4. The ICC cannot take more than 30 days after the submission of the report to take action against the offender in accordance with the report’s instructions.
  5. During the entire process, the identity of the victim and the alleged offender should be protected. Both sides can produce witnesses and evidence.

Step 4: What is the scope of the punishment for the alleged offender?

If the person found guilty is a student, the punishment can include:

  1. Restriction of access to places such as the library, hostels and other residential quarters, auditoriums, etc.
  2. Restrict transportation, scholarships identity card and allowances.
  3. Suspension or barring entry into the campus for a specific period of time.
  4. Exclusion and removal of names from the rolls of the institution and even denial of readmission.
  5. If need be, mandatory counselling or community services.

If the person found guilty is a professor, the punishment can include: a written apology, a warning, reprimand or censure, withholding of pay rise or increments, termination from service, counselling, and community service.

Step 5: What is the permitted compensation for the victim?

The victim is liable to monetary compensation from the offender. The amount of the compensation is recommended by the ICC and the institution based on mental trauma, medical expenditure of the victim, loss of career opportunity due to the incident, and the income of the offender and the victim.


What if the complaint is false?

A false complaint made with malicious intent is liable to punishment according to the University Grants Commission (UGC) guidelines. However, lack of adequate proof will not be considered a false complaint.

What if the victim is threatened by the abuser during the course of the enquiry?

Fearing the safety of the victim, the institute can:

  • Transfer the victim or the abuser to a different section or department.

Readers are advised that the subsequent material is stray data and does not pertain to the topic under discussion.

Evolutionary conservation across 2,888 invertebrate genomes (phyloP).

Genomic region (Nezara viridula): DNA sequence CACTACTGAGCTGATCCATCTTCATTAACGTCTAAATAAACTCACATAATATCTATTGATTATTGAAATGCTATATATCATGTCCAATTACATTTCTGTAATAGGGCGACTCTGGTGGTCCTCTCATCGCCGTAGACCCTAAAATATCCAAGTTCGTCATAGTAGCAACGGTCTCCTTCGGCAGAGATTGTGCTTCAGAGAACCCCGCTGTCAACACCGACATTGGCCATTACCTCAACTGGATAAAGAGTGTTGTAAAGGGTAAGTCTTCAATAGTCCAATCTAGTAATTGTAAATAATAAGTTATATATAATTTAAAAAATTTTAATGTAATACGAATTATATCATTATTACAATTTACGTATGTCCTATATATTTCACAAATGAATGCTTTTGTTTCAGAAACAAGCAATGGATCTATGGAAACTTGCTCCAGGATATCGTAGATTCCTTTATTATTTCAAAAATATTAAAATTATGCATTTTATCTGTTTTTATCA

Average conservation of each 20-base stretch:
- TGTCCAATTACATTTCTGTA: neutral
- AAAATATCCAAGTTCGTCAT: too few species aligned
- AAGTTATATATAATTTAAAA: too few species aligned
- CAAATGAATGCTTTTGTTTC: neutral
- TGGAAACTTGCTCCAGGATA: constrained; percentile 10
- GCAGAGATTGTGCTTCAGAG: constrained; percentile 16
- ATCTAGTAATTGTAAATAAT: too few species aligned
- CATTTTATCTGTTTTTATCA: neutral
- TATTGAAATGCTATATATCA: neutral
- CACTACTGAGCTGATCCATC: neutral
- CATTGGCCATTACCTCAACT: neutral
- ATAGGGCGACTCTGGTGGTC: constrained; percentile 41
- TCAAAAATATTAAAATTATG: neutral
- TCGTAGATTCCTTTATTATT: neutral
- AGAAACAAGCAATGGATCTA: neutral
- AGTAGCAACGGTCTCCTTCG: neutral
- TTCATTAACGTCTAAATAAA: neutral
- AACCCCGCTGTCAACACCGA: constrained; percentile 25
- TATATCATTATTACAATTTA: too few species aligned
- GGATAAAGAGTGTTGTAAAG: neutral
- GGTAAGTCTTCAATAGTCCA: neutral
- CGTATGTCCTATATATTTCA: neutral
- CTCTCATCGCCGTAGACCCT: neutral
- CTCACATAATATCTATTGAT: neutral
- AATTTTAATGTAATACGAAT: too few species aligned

• Grant leave to the victim with full benefits for a period of three months.
  • Restrict the abuser from evaluating the work of the victim (exams, work performance, etc.)
  • Warn the offender to keep a distance from the victim if there is a threat, and even bar their entry into campus.
  • Take strict measures to provide a safe and conducive environment for the victim.

What if your institute doesn’t have an ICC or refuses to register your complaint?

In such a case, one can complain to the UGC. The UGC can:

  • Withdraw the institute’s fitness to receive grants.
  • Withhold grants to the said institute.
  • Declare the institute ineligible for any assistance
  • Inform the general public, through media, that the institute does not provide zero tolerance against sexual harassment policy.
  • Recommend affiliated university to withdraw affiliation if it is a college and ask the central government to withdraw affiliation if it is an established university.

However, no action can be taken until the institute is given an opportunity to explain itself.

Pro tip:

Lawyer and journalist Avantika Mehta suggests asking these questions to the ICC before you file a complaint (as shared on Twitter by journalist Raksha Kumar):